“We do not need to compete with google.”

This is what Mary Grace P. Golfo-Barcelona, Dean, School of Library and Information Studies, University of the Philippines Diliman said during a webinar on Nutrinet: Thriving during the Pandemic, as part of Nutrition Research Information Network’s (NUTRINET) 35th anniversary.

Barcelona said that the challenge for the librarians and libraries in the era of digitization is how to make reliable and relevant resources that are available online more accessible to the researchers, and to make what’s available in prints that are not available online be digitized and transformed to formats that are more readily accessible to the users.

As libraries move on and emerge into complete digitalization of libraries and making the institutional repositories readily accessible anytime to target users, there is no need to compete with Google, she added.

Barcelona encouraged her colleagues in Nutrinet to continue to work together in building the most comprehensive repositories of information that respond to the needs not of all researchers, but rather, their target community of researchers, knowing that other network of libraries will continue to do the same.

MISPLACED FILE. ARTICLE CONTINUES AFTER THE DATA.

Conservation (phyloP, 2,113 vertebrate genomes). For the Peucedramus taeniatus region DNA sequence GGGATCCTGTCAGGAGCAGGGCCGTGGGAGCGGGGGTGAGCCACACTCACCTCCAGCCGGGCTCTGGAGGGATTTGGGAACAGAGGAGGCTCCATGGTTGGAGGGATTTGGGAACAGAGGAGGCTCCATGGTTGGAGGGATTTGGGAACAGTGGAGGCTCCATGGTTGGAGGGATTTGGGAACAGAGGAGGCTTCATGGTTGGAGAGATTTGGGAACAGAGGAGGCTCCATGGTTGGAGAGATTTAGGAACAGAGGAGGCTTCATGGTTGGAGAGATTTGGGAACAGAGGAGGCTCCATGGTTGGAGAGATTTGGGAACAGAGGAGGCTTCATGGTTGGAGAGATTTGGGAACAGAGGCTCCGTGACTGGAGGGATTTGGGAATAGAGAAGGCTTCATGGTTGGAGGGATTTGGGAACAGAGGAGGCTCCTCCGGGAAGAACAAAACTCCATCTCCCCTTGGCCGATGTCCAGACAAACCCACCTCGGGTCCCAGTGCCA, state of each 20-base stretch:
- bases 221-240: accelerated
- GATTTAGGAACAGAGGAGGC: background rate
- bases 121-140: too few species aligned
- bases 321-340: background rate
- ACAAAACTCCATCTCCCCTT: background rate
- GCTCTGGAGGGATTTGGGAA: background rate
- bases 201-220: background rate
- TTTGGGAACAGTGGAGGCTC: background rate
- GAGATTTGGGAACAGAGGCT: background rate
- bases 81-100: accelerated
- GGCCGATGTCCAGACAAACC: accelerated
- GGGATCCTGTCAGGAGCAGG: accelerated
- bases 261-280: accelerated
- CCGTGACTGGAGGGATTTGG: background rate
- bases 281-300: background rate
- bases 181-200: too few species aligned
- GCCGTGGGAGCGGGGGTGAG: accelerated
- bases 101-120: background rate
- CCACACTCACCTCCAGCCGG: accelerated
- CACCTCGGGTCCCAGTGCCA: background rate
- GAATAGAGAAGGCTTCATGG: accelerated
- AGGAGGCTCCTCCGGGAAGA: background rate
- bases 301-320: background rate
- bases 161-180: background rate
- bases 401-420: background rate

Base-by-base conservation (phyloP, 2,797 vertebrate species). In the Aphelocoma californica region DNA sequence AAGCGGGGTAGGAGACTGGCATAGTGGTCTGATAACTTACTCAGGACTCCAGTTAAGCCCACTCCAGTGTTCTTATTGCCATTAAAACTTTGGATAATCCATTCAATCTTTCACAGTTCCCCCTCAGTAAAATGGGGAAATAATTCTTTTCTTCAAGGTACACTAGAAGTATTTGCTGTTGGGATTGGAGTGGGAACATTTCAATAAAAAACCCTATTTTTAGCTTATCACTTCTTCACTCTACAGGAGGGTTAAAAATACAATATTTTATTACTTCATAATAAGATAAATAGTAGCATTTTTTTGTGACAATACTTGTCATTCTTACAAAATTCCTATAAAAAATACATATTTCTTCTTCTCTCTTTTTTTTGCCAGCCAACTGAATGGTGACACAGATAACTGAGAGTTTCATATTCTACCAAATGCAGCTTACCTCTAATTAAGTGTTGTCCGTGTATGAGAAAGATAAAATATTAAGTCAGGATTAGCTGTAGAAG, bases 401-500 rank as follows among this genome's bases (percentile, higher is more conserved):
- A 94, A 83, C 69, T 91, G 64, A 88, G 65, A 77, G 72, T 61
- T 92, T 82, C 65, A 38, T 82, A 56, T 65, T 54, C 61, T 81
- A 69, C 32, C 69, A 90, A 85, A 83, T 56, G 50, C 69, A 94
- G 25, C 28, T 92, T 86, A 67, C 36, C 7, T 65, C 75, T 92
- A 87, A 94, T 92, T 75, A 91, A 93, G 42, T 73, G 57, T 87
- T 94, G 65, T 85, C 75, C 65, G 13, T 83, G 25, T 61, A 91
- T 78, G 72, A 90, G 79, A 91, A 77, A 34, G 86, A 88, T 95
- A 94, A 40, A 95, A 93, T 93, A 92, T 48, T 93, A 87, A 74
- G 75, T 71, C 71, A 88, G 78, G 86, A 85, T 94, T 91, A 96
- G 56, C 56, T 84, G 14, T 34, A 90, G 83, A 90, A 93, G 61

“With the end goal of creating your version of universal libraries that are relevant, accurate, reliant, accessible and readily available,” Barcelona said.

While it is not possible to completely build a universal library alone, which is what google wanted to achieve digitally, with the help of different library and information networks such as Nutrinet, librarians can aspire to come up with the most comprehensive digital collections of resources, specifically selected to fit the specific research needs of the community of users, within the available resources that member libraries have.

Former members were asked what they think was the most memorable thing being with the NUTRINET. One cited the difficulty of finding certain information because journals were expensive in the old days.

“During the times na napakahirap ng mga information, probably, for one, because very expensive ang pag-purchase ng mga journals, it was NUTRINET that helped one agency to get access to journals or yung mga publications that are otherwise expensive,” Dr. Zenaida Nar, former NUTRINET member from DOST-FNRI, said.

NUTRINET was established in 1987 to form an information network on food and nutrition research and development, of which the goal is to promote and improve the flow of nutrition R&D information in the country by facilitating exchange of information among different nutrition and related agencies. From the initial 14 member institutions from 1987 to 1999, NUTRINET now has 24. The Department of Science and Technology-Food and Nutrition Research Institute (DOST-FNRI) hosted the 35th year anniversary event. (30)